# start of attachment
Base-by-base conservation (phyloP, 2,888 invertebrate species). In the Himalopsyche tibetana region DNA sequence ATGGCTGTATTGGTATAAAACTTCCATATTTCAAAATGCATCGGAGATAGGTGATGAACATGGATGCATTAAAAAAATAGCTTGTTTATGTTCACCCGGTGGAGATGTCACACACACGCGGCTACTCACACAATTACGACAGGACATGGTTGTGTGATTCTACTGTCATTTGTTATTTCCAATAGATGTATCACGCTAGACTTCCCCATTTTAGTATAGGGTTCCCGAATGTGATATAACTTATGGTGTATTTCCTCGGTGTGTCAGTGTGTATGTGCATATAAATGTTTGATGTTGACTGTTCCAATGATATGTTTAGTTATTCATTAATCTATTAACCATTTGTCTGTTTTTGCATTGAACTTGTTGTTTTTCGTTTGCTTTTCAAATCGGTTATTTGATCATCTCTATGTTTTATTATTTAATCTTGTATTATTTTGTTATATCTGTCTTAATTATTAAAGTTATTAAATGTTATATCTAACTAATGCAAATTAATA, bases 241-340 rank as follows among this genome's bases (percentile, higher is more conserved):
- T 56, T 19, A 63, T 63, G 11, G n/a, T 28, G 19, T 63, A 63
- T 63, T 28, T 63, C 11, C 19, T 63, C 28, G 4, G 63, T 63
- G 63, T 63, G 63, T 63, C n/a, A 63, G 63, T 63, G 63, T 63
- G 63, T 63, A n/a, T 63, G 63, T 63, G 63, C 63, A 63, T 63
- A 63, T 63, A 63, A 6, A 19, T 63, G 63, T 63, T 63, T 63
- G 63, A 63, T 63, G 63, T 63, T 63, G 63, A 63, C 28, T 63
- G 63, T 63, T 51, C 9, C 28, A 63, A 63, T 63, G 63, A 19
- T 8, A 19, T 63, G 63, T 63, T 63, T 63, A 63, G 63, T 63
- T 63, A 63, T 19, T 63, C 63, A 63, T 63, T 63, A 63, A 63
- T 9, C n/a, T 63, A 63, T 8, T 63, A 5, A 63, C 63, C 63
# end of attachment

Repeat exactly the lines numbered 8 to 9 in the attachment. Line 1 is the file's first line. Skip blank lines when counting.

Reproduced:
- G 63, T 63, T 51, C 9, C 28, A 63, A 63, T 63, G 63, A 19
- T 8, A 19, T 63, G 63, T 63, T 63, T 63, A 63, G 63, T 63